Doug Deason is a successful businessman from Dallas, Texas, whose life could have turned out much differently. When he was 17, Deason, who was raised in a wealthy family, and his friends raided a liquor cabinet at a neighbor’s home. He was arrested, plead to a misdemeanor criminal trespassing charge, and sentenced to probation.
He completed the sentence required by the court and, due to his family’s financial standing, was able to have his record expunged. "Every time I filled out an application for college, a loan, a mortgage, employment, etc.," Deason told members of a Texas Senate committee in April, the Dallas Morning News reports, "I never had to ‘check the box’ and it reminds me of how blessed I am that I was granted the opportunity to redeem my life."
Most people do not have the financial ability that Deason’s family had to keep the burdens of a past mistake from hovering over their heads, which is why he supports legislation, SB 1902, that would allow more nonviolent, low-level offenders to seek an order of nondisclosure from state courts.
The bill, which had already passed the Texas Senate and was given final passage by the Texas House of Representatives on Friday, will allow nonviolent, low-level offenders the opportunity to live productive lives without having to reveal their record when they are filling out a college application, seeking a loan, or filling out a job application.
The Lone Star State is already a national leader on justice reform. In 2007, with incarceration costs straining the state’s budget, Gov. Rick Perry took a new, smart on crime approach. The legislature passed sentencing and prison reforms that have saved taxpayers $2 billion in planned prison construction costs and led to the closure of three prisons. More importantly, crime and repeat offenders rates subsequently fell, further demonstrating the success of the reforms.
SB 1902 marks the latest undertaking on justice reform in Texas. The bill would expand existing nondisclosure statutes to allow more nonviolent, low-level offenders who do not engage in any further criminal activity to seal their criminal records after they have completed their sentence or probation. For many, the merits of the bill would potentially end an endless cycle of crime or financial hardship by giving eligible nonviolent offenders a the ability to pursue opportunities that would provide them with the means to be productive, tax-paying citizens, rather than burdens on the system.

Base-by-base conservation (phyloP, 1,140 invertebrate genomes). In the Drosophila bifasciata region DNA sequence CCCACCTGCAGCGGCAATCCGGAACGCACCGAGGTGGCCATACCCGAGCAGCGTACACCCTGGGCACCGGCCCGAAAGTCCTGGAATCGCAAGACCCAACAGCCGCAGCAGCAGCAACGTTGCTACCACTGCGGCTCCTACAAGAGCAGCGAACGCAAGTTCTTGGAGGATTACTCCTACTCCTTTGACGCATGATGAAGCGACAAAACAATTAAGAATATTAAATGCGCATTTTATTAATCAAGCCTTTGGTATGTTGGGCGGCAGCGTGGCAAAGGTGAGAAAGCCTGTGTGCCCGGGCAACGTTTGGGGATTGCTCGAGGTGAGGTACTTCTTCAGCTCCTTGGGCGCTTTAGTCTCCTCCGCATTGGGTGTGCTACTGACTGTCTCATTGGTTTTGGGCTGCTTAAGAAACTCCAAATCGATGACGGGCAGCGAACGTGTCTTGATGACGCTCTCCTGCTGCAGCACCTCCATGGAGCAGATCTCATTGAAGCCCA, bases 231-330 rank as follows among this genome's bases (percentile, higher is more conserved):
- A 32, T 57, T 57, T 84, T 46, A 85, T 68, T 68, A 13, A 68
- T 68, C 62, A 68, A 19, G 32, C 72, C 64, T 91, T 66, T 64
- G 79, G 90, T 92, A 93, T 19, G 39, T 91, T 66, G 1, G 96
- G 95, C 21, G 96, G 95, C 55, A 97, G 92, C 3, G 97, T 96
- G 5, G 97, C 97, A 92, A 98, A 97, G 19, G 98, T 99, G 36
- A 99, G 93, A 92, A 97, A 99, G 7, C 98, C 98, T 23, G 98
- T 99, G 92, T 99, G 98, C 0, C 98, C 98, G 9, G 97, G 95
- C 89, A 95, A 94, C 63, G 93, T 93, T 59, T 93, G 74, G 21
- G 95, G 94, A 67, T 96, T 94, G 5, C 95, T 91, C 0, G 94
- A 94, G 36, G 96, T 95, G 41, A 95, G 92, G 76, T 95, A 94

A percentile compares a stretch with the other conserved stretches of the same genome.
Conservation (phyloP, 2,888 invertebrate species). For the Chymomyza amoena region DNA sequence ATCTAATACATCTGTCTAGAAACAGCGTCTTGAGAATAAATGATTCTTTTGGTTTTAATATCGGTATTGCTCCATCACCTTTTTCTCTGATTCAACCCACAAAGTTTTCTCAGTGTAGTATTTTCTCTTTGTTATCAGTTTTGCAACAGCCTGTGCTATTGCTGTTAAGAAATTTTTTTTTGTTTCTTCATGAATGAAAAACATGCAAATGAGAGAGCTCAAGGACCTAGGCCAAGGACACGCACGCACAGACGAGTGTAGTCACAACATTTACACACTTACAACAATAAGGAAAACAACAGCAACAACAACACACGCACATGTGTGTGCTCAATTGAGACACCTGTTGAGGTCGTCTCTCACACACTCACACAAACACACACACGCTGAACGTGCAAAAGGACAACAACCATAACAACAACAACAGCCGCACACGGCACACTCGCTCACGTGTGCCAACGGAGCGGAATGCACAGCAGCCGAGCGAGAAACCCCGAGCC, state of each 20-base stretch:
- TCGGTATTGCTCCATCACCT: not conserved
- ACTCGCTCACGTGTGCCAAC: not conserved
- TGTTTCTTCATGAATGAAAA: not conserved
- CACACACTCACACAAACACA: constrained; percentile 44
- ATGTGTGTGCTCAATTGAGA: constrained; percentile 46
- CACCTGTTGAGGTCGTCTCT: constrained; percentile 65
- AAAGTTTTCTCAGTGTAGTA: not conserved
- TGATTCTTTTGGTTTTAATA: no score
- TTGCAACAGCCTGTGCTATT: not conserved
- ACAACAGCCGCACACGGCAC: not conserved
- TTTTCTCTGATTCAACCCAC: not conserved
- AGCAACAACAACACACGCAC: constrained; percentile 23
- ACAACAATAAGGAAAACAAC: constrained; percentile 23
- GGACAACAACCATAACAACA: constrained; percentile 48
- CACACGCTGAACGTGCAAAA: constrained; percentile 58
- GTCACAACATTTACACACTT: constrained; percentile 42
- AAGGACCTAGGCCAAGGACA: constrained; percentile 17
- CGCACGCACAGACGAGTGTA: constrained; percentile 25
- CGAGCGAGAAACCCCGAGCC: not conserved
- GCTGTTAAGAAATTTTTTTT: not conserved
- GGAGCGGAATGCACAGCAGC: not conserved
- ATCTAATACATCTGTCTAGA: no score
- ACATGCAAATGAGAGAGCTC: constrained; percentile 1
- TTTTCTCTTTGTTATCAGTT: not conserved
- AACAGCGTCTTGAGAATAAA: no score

A judge would have the final say as to whether an order of nondisclosure should be granted.
"I look at it as if I did something I wasn’t supposed to, the criminal justice system has prosecuted me…and that should be enough," state Sen. Charles Perry (R-Lubbock), the primary sponsor of SB 1902, said during the debate on the legislation earlier this month. "It shouldn’t be something that haunts me for the rest of my life."
The Texas Senate approved the SB 1902 in a bipartisan 25 to 6 vote. On Friday, the Texas House of Representatives followed suit with overwhelming, bipartisan support for the bill. The final tally was 138 to 4. SB 1902 now heads to the desk of Gov. Greg Abbott, who has not indicated whether he will sign the bill into law.
There is no reason to think that Abbott will not sign the bill. It has support from conservatives and progressives, as well as proponents in the state’s religious community. And the results of past justice reforms have been so remarkable that Texas has continued pass new policies to continue the trend. A recent poll conducted on behalf of Right on Crime, which has researched and advocated for the policies implemented in the state, found strong support for the 2007 reforms. Sixty-one percent of Texans, for example, say they prefer drug treatment over prison time, a staple of the reforms passed and implemented on Perry’s watch.
Respondents showed a strong willingness to go even further on justice reform, including the merits of SB 1902. The poll found that 59 percent of Texans back allowing nonviolent offenders to seal their records while only 35 percent oppose the idea.
Texas has led on justice reform, paving the road for other Republican states to tackle these issues to reduce costs and promote public safety, and continued to push for more. Legislators have faced very little, if any, real blowback because the reforms have been so wildly successful. Red states should not be afraid to follow in the Lone Star State’s footsteps. These are conservative-minded justice reforms. They are good for families, public safety, and the economy.